© The Author(s) 2015Cláudio LucenaCollective Rights and Digital ContentSpringerBriefs in Law10.1007/978-3-319-15910-2_1
Paraíba State University, Paraiba, Brazil
When developments of sociodigitization 1 reasonably stabilize and finally accommodate in our daily lives on a fairly uniform way throughout a growingly globalized world, it will most probably seem the Industrial Revolution had no more than the effect of a small bumper in the history of men. It is the deepest and fastest global, man-driven transformation of all times, with obvious impacts in all fields of human existence, from economy to behavior, from culture to politics, from artistic expression to science.
Technologies have been an important component driving human behavior throughout history. In past decades, particularly, Information and Communication Technologies (ICTs) have played a very important role in this scenario. Two recent technological states can be pointed out to contextualize how this technical advances impact and shape different social configurations.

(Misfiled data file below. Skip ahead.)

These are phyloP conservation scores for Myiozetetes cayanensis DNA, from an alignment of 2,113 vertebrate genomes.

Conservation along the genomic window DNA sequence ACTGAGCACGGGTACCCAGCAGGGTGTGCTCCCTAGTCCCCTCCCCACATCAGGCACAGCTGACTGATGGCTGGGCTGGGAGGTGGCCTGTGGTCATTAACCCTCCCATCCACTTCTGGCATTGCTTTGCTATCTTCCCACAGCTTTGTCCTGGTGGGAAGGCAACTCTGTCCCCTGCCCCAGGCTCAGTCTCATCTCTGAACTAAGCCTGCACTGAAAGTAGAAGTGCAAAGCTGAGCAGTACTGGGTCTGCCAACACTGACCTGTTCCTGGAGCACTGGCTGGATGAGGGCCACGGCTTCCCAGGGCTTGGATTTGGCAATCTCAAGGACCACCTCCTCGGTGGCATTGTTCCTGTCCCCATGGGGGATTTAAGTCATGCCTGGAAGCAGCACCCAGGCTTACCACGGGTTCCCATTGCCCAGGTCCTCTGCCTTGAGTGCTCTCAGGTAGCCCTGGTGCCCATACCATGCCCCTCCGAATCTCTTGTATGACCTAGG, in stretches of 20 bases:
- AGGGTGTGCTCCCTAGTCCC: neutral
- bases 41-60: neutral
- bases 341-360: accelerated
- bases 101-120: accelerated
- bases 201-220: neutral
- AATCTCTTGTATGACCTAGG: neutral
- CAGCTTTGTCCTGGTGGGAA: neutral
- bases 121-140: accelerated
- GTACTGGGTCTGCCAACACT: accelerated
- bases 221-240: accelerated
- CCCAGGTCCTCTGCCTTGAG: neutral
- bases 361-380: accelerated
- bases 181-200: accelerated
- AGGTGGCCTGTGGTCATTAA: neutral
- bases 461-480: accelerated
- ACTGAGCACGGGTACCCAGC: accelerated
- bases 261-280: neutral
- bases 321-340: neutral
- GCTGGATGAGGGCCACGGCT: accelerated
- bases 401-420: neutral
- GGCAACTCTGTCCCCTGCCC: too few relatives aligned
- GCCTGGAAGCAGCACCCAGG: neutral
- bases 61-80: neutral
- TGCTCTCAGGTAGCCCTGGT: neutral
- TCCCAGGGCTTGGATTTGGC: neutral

The first state can be identified as a moment when this set of tools, channels, and equipments is merely referred to as Information Technologies, which at their time were able to provide information flow in such a way as to start having significant impact in economic, political, and cultural activity. The social asset at this moment is the information itself.2